The kidneys compensate for these losses by retaining sodium in the collecting ducts at the expense of hydrogen ions (sparing sodium/potassium pumps to prevent further loss of potassium), and leads to metabolic alkalosis. The excess sodium increases extracellular volume and the loss of hydrogen ions creates a metabolic alkalosis.

    Later, the kidneys respond through the aldosterone escape to excrete sodium and chloride in urine. Compensation for metabolic alkalosis occurs mainly in the lungs, which retain carbon dioxide (CO2) through slower breathing, or hypoventilation (respiratory compensation).

    CO2 is then consumed towards the formation of the carbonic acid intermediate, thus decreasing pH. Renal compensation for metabolic alkalosis, less effective than respiratory compensation, consists of increased excretion of HCO3– (bicarbonate), as the filtered load of HCO3– exceeds the ability of the renal tubule to reabsorb it.

     

    Respiratory Acidosis

     

    Respiratory acidosis is a medical condition in which decreased ventilation (hypoventilation) causes an increase in blood carbon dioxide concentration and decreased pH (a condition generally called acidosis). Carbon dioxide is produced constantly as the body’s cells respire, and this CO2 will accumulate rapidly if the lungs do not adequately expel it through alveolar ventilation.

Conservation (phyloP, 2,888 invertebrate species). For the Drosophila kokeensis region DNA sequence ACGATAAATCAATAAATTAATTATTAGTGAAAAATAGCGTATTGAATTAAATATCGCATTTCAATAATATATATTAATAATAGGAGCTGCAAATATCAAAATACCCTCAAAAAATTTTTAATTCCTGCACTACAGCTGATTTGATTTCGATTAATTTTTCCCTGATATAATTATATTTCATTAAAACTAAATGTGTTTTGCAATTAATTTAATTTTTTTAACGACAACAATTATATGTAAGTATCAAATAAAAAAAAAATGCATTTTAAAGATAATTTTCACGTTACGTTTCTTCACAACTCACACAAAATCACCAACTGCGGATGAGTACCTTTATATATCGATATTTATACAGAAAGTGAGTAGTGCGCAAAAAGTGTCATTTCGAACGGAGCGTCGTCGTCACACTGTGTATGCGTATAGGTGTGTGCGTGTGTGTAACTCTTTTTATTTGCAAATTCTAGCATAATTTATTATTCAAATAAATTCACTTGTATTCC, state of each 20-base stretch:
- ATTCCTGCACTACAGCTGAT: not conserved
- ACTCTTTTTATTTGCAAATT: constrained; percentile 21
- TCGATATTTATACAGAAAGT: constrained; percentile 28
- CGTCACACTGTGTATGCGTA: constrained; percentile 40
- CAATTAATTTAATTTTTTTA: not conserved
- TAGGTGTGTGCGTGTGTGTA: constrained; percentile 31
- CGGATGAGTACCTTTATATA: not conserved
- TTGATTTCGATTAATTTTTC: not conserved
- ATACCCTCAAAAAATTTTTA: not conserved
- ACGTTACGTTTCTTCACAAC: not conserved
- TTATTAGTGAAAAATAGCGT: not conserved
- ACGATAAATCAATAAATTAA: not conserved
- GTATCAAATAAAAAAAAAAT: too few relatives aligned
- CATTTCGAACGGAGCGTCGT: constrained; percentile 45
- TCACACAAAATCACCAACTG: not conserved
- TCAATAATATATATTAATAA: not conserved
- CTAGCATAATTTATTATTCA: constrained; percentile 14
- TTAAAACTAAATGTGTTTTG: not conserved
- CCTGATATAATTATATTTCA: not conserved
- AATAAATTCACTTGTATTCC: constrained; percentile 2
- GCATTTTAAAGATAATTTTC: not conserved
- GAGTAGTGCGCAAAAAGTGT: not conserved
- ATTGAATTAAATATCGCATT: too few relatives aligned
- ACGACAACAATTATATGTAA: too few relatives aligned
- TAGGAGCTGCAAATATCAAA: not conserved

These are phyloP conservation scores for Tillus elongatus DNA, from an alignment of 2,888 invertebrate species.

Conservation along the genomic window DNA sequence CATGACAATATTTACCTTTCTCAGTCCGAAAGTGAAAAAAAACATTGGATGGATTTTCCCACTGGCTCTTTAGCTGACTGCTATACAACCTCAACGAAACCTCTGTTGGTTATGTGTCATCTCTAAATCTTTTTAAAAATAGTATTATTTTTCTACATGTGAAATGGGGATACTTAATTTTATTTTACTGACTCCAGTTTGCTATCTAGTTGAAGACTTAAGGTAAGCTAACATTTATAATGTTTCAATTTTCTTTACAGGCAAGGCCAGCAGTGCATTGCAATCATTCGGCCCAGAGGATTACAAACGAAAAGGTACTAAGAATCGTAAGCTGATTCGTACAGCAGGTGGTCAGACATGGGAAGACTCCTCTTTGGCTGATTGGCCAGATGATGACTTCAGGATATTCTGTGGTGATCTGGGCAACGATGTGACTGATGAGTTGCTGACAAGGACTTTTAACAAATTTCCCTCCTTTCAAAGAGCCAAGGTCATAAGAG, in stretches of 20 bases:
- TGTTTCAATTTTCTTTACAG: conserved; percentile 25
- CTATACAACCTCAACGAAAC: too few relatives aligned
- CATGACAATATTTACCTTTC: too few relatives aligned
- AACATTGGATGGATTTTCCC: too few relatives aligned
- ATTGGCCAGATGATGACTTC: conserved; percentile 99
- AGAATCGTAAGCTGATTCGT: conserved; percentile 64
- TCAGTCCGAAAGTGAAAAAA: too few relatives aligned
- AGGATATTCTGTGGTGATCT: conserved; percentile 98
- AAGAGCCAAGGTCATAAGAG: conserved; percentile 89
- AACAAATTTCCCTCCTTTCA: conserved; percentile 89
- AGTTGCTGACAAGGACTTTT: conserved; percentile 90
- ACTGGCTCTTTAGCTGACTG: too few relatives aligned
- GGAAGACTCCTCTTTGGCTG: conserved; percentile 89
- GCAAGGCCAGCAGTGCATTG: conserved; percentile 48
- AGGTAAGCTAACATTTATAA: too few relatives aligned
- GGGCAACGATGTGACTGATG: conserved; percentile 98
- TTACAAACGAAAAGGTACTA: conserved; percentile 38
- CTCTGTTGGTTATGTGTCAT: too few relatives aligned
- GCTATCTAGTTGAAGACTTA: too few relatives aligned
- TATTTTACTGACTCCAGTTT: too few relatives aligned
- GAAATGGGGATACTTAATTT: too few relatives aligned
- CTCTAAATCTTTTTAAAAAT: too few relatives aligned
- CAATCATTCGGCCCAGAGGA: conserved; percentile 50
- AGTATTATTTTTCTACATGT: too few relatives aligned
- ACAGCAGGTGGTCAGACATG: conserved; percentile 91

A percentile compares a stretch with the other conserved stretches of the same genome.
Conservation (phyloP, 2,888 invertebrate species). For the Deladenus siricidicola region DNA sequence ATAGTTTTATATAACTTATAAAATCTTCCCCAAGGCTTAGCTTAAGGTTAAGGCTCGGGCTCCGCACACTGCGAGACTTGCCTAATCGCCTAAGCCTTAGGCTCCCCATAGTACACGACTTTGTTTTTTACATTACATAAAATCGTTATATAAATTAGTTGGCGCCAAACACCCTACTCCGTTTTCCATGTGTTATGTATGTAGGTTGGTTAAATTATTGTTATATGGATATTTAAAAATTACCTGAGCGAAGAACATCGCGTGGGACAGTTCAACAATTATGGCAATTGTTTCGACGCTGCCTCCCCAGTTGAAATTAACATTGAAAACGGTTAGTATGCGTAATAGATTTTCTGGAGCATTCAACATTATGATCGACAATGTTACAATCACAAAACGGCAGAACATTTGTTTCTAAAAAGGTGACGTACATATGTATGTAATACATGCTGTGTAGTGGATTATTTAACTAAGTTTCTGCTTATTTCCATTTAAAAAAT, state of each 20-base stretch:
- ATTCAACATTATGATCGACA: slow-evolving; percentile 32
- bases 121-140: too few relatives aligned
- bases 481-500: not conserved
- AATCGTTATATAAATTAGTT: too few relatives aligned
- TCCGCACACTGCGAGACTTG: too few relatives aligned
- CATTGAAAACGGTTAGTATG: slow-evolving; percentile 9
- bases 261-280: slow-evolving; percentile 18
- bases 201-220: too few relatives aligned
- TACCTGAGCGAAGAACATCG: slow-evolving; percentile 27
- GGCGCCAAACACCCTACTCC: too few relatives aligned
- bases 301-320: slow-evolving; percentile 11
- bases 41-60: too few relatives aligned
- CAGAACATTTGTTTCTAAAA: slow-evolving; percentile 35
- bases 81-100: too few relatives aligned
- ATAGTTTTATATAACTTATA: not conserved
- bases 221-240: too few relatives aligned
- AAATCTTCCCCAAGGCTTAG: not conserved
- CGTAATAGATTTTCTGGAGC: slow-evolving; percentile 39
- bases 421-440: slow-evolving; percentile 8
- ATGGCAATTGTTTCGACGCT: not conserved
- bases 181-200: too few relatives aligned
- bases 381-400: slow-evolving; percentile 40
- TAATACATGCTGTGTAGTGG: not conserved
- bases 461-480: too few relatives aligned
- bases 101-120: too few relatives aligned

Acute respiratory acidosis occurs when an abrupt failure of ventilation occurs. This failure in ventilation may be caused by depression of the central respiratory center by cerebral disease or drugs, an inability to ventilate adequately due to neuromuscular disease (e.g., myasthenia gravis, amyotrophic lateral sclerosis, Guillain-Barré syndrome, muscular dystrophy), or airway obstructions related to asthma or chronic obstructive pulmonary disease (COPD) exacerbation.

     

    Respiratory Alkalosis

     

    Respiratory alkalosis is a medical condition in which increased respiration (hyperventilation) elevates the blood pH (a condition generally called alkalosis). There are two types of respiratory alkalosis: chronic and acute.

    Acute respiratory alkalosis occurs rapidly. During acute respiratory alkalosis, the person may lose consciousness whereupon the rate of ventilation will resume to normal.

    Chronic respiratory alkalosis is a more long-standing condition. Respiratory alkalosis may be produced accidentally (iatrogenically) during excessive mechanical ventilation. Other causes include: psychiatric causes, drug use, fever, and pregnancy.